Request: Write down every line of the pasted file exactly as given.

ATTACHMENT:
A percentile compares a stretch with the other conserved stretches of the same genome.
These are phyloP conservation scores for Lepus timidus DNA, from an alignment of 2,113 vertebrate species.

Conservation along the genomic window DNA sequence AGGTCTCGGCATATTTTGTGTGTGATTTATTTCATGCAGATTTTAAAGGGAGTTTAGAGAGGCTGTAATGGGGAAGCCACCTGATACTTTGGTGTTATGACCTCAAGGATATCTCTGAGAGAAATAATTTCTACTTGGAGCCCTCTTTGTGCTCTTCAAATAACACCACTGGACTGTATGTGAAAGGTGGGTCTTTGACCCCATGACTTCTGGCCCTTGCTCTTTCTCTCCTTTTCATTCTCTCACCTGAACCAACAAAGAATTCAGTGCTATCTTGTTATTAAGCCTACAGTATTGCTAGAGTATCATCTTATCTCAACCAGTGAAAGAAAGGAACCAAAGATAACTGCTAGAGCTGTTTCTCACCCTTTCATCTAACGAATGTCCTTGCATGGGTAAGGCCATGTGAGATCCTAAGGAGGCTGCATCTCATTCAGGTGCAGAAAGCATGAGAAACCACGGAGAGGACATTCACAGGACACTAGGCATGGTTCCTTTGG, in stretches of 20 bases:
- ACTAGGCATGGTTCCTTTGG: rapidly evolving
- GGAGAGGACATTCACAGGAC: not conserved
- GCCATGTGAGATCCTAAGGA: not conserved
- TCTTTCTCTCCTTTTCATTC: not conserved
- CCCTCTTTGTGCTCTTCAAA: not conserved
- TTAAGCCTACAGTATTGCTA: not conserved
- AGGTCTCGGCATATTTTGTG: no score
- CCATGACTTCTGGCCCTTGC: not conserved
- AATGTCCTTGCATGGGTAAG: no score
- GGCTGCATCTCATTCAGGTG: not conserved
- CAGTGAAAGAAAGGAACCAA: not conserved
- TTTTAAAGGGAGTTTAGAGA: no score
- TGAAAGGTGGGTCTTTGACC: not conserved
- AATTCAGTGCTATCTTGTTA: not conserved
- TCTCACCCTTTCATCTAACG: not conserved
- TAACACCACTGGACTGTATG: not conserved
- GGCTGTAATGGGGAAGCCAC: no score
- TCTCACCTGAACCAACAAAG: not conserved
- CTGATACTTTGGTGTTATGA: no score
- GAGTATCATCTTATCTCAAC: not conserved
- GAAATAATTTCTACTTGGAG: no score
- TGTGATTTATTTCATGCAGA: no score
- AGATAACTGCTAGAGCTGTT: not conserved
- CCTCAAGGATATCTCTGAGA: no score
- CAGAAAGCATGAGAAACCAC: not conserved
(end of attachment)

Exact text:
A percentile compares a stretch with the other conserved stretches of the same genome.
These are phyloP conservation scores for Lepus timidus DNA, from an alignment of 2,113 vertebrate species.

Conservation along the genomic window DNA sequence AGGTCTCGGCATATTTTGTGTGTGATTTATTTCATGCAGATTTTAAAGGGAGTTTAGAGAGGCTGTAATGGGGAAGCCACCTGATACTTTGGTGTTATGACCTCAAGGATATCTCTGAGAGAAATAATTTCTACTTGGAGCCCTCTTTGTGCTCTTCAAATAACACCACTGGACTGTATGTGAAAGGTGGGTCTTTGACCCCATGACTTCTGGCCCTTGCTCTTTCTCTCCTTTTCATTCTCTCACCTGAACCAACAAAGAATTCAGTGCTATCTTGTTATTAAGCCTACAGTATTGCTAGAGTATCATCTTATCTCAACCAGTGAAAGAAAGGAACCAAAGATAACTGCTAGAGCTGTTTCTCACCCTTTCATCTAACGAATGTCCTTGCATGGGTAAGGCCATGTGAGATCCTAAGGAGGCTGCATCTCATTCAGGTGCAGAAAGCATGAGAAACCACGGAGAGGACATTCACAGGACACTAGGCATGGTTCCTTTGG, in stretches of 20 bases:
- ACTAGGCATGGTTCCTTTGG: rapidly evolving
- GGAGAGGACATTCACAGGAC: not conserved
- GCCATGTGAGATCCTAAGGA: not conserved
- TCTTTCTCTCCTTTTCATTC: not conserved
- CCCTCTTTGTGCTCTTCAAA: not conserved
- TTAAGCCTACAGTATTGCTA: not conserved
- AGGTCTCGGCATATTTTGTG: no score
- CCATGACTTCTGGCCCTTGC: not conserved
- AATGTCCTTGCATGGGTAAG: no score
- GGCTGCATCTCATTCAGGTG: not conserved
- CAGTGAAAGAAAGGAACCAA: not conserved
- TTTTAAAGGGAGTTTAGAGA: no score
- TGAAAGGTGGGTCTTTGACC: not conserved
- AATTCAGTGCTATCTTGTTA: not conserved
- TCTCACCCTTTCATCTAACG: not conserved
- TAACACCACTGGACTGTATG: not conserved
- GGCTGTAATGGGGAAGCCAC: no score
- TCTCACCTGAACCAACAAAG: not conserved
- CTGATACTTTGGTGTTATGA: no score
- GAGTATCATCTTATCTCAAC: not conserved
- GAAATAATTTCTACTTGGAG: no score
- TGTGATTTATTTCATGCAGA: no score
- AGATAACTGCTAGAGCTGTT: not conserved
- CCTCAAGGATATCTCTGAGA: no score
- CAGAAAGCATGAGAAACCAC: not conserved